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Home sales slow in stabilizing market

Posted: October 28, 2013 6:59 p.m.
Updated: October 28, 2013 6:59 p.m.

SANTA CLARITA - The home resale market blinked in the Santa Clarita Valley during the month of September.

Sales of homes slowed as summer ended and the kids went back to school, but Realtors say the market is also adjusting to a “new normal.”

Sales always drop this time of year, said Bob Khalsa, president of the Santa Clarita Valley Division of the Southland Regional Association of Realtors Inc.

Slowing sales resulted in nearly 9 percent fewer single-family homes being sold from a year ago, but sales of condos were up 9.9 percent, the association reported.

And while median prices dipped slightly, they are up for both homes and condos over the prior year.

Single-family home median prices are up 16 percent from 2012, and condo prices jumped 35 percent.

“The great news is it allowed the market to actually become a little healthier,” said Paul Gonzales with Troop Realty. “Average days on market increased to a reasonable rate.”

Little changes
A lot of little changes are adding up to ongoing improvement in the local home resale market, Khalsa said.

More homes are being bought by owners who will live in them as investors continue to pull out of the market due to rising prices, he said.

Investors began pulling back in August, said Connor MacIvor with RE/MAX.

The realty group’s data for the SCV shows foreclosures only represented 5.5 percent of the market. One year ago, they were nearly double that amount.

And short-sales — in which a lender agrees to sell a home for less than what is owed on the mortgage — dropped significantly, making for fewer options among investors.

A year ago, short sales accounted for nearly 33 percent of all sales. In September, they represented only 11.4 percent of all sales.

“We had six active investors in August,” MacIvor said. “All pulled back, stating the numbers with regard to housing prices did not pencil.”

Eased requirements
There is also improved access to affordable home loans as lenders slightly ease requirements and move back into the home mortgage market, Khalsa said.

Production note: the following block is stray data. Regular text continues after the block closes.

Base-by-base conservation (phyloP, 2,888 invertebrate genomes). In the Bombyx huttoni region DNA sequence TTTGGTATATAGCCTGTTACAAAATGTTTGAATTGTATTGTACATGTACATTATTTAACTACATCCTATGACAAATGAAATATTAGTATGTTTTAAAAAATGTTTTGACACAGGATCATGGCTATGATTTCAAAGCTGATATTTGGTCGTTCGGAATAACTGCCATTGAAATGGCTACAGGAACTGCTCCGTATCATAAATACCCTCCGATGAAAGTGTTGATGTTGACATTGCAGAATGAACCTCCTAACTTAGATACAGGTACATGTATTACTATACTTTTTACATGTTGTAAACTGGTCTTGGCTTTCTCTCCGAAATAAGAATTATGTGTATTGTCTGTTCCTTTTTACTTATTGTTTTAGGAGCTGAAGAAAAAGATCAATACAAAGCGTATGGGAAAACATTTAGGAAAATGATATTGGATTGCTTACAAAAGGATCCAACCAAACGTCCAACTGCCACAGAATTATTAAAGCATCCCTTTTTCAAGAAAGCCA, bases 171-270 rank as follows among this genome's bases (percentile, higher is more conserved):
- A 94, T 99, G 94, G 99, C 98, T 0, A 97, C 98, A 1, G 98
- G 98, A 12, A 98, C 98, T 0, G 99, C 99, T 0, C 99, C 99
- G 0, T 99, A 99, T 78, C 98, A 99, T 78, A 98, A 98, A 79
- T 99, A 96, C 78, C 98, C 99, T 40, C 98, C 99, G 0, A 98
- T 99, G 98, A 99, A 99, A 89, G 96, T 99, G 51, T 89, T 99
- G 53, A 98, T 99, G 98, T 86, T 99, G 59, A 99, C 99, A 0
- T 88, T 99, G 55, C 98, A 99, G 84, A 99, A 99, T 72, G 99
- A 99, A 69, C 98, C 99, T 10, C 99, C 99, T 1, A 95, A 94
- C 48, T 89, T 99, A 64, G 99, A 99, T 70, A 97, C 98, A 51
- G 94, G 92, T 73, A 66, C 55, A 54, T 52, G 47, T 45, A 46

“Now that buyers are seeing mortgage rates holding steady, and still some of the lowest in history, and we have a little more inventory here to choose from and the country is not defaulting, we will start to see more sales,” said Kathy Salisbury with Triple D Realty.

The gradual return of new home construction also benefits and influences the resale market, Khalsa said.

As for slowing sales in September, slowly rising mortgage rates and steadily climbing home prices play a role in sales, Salisbury said.

“Fed Chairman Ben Bernanke hinted at the end of the bond-buying program in late May, which led to a two-month spike in interest rates over the summer,” said local Realtor Cherrie Brown. “We saw rates get close to 5 percent.”

That rate increases over the summer reduced buying power up to $30,000 for some buyers, she said. The combined monthly mortgage payment rose when the monthly fee paid for interest rose.

Misbehaving Congress
A misbehaving Congress also affected the market, Realtors said.

“The market shutdown had a lot to do with the slow-up in home sales as well as the overall confidence people felt,” said Pam Ingram with RE/MAX.

When the government threatens to default, people become paralyzed with fear, Salisbury said.

But, the partial government shutdown also had a positive effect on rates, Gonzales said. It brought them back down.

“Rates had risen in early August,” he said. “This put the brakes on the market and took many out of the game.”

Rates are low again, however, so buyers can get back in the game, said Erika Kauzlarich-Bird with Triple D Realty.

And prices stabilized after jumping in August.

“We have had over 70 real estate listings that have had their prices reduced in the past seven days,” MacIvor said. “It could have been (due to) over-zealous sellers or over-zealous agents.”

Overall, the resale market is also is becoming healthier, Khalsa said.

Inventory has risen from a year ago as well, creating a more balanced market.



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